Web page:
Concerto after Mendelssohn for Bassoon and Piano was written between December 10, 2016 and January 26, 2017. Not many people know that Mendelssohn was actually intending to write a concerto for Carl Traugott Queisser, the principal trombonist in his Leipzig Gewandhaus Orchestra. Unfortunately for trombonists and music lovers, the project was never realized, and consequently David DeBoor Canfield thought that it might be worthwhile to attempt to write a trombone concerto that might have borne some similarity to the one that Mendelssohn could have written. Realizing the dearth of works in 19th-century Romantic styles for bassoon and tenor saxophone as solo instruments, he prepared versions of this piece as well for these instruments. All three versions may be considered "originals," since they have been tailored to the solo instruments they employ. The bassoon and saxophone versions are in fact a bit longer than the trombone version, since the trombonists have endurance issues that have to be taken into consideration.
The first movement is written in modified sonata allegro form, with divergence from that form coming as the development section flows immediately out of the elaboration of the second theme in the relative major. Another novelty occurs after a short cadenza, where there is no coda, but only a reiteration of Mendelssohn's bridge movement.
The second movement is in A-B-A song form, with an opening that features long lines in the solo instrument. The work concludes with a driving finale in modified rondo form. The movement is fast with a lot of notes, and the spirit of the movement is inspired by that found in the Mendelssohn's incidental music to A Midsummer Night's Dream.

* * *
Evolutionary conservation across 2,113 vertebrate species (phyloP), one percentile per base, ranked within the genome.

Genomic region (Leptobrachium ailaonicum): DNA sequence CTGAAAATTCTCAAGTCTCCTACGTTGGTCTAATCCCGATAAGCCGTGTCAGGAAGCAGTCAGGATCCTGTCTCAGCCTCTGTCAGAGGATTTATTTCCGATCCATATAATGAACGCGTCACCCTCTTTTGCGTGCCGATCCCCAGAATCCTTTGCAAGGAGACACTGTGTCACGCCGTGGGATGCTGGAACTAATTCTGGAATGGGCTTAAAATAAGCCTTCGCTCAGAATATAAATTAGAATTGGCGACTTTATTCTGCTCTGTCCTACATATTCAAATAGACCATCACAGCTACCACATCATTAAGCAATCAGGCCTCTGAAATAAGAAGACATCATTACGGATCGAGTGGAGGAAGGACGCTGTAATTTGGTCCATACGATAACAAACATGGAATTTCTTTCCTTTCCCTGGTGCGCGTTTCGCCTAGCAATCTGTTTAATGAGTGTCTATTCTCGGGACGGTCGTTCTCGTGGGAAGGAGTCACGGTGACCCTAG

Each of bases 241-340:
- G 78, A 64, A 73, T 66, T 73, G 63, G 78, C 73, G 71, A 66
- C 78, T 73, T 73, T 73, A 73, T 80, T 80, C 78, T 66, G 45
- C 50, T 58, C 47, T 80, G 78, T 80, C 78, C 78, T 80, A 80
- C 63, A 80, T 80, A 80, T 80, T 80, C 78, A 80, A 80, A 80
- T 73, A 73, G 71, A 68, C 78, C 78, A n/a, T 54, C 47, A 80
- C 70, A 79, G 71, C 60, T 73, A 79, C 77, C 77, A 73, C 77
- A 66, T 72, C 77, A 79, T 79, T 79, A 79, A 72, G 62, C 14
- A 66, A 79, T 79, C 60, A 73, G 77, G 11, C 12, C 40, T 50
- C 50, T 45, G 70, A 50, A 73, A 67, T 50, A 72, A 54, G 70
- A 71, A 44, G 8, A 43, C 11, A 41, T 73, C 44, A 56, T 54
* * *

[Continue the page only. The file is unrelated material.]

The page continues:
As in other "After" works in Canfield's output, the composer didn't concern himself too much with the places in this work that sound more like Canfield writing in a 19th-century style than Mendelssohn, but he did make an effort to incorporate the melodic gestures and harmonic sequences normally associated with this great composer. The development section of the first movement also incorporates a good bit of counterpoint to pay homage to Mendelssohn's rediscovery of the music of Bach.
The concerto is dedicated to bassoonist Rodney Ackmann. Canfield also sought to personalize this work for its dedicatee and did so by customizing the solo part specifically with the bassoon in mind. There are significant differences between the solo bassoon part in this version compared to the solo parts of the tenor saxophone and trombone versions. Prof. Ackmann edited the solo part throughout. He premiered the piano-accompanied version of this work with pianist En-chi Anna Ho on May 2, 2018, and the orchestra version with the Oklahoma Community Orchestra under the direction of Irving L. Wagner on Ocotober 2, 2018. Total duration: approximately 17 minutes.
The version on this web page is for bassoon and piano. Concerto after Mendelssohn for bassoon and orchestra is also available separately (JP6049).
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